Tony's Reviews > The Paris Directive

The Paris Directive by Gerald Jay
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May 22, 2012

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Read in January, 2012

Set in the Dordogne region of France during 1999, this debut mixes elements of the old-fashioned police procedural with those of the international thriller, resulting in a decent, if somewhat unsteady, stew. The story revolves around efficient German hitman Klaus Reiner, who has been hired to eliminate an American industrialist vacationing in the scenic French countryside. However, the impeccable planner Reiner runs afoul of some bad luck, and his improvised murder draws the investigative attentions of local cop, Inspector Mazarelle. He is a kindly, shambling, pipe-smoking Parisian detective who moved to the (fictional) town of Taziac so that his wife might die of cancer in her hometown, and many's the person who's underestimated him.

The plot plugs amiably along as Reiner and Mazarelle circle each other, and the daughter of one of the victims comes to town also gets involved in the investigation, drawing the attention of Reiner. The supporting cast is as colorful as one might expect, including an obvious red herring suspect (Algerian, of course), an elderly Resistance hero turned town baker, a lazy cop, and others to round out the town. It's all perfectly scenic and fine, but it's awfully hard not to be continually reminded of Martin Walker's Captain Bruno series, which is set in exactly the same part of France in exactly the same kind of town. Which is not to say that two series can't share a setting, but the Captain Bruno series is simply better written.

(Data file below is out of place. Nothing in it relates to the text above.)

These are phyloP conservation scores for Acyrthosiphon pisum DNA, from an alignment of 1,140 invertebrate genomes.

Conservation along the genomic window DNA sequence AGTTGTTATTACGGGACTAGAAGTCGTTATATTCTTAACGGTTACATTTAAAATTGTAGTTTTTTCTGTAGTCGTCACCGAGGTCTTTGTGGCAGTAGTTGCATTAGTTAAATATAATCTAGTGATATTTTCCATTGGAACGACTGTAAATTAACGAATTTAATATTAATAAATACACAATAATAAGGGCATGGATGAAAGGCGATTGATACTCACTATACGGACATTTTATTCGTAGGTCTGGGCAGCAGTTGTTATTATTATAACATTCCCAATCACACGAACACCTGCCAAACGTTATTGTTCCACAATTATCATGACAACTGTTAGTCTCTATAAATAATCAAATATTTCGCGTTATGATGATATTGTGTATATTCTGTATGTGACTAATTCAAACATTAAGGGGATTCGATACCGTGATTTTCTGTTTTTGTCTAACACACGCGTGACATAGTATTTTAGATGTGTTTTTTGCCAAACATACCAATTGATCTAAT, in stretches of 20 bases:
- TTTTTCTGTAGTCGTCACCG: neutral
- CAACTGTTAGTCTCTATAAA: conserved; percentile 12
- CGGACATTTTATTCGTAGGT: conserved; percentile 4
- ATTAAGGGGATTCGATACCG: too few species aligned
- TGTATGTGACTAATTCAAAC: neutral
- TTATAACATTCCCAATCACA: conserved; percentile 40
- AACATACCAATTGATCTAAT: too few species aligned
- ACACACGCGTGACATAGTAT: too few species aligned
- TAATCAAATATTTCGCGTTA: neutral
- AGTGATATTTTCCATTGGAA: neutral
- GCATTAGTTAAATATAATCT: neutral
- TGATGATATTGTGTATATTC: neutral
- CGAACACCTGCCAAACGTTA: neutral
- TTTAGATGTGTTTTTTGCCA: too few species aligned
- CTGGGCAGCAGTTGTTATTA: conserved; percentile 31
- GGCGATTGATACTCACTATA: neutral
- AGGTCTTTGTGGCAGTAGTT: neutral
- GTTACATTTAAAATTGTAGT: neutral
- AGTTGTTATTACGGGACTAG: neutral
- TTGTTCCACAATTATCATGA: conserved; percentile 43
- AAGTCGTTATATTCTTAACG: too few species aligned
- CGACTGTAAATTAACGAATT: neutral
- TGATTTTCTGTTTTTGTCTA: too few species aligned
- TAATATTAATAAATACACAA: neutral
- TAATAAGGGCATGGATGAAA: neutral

The story suffers somewhat in the final third, as the reason behind the hiring of Reiner all comes out, and the reader is plunged into machinations related to the NATO bombing of the Chinese Embassy in Sarajevo in 1999, French trade with Chad, and all kinds of international shenanigans. It's clear the author is deeply in love with the Dordogne, and sometimes that comes across a little too richly. So, I'll be interested to see what happens in the next book, which should find Mazarelle back in Paris.

Note: For those who care about what lies behind the veil of the author's pseudonym, I believe the author is an attorney for JP Morgan Chase.

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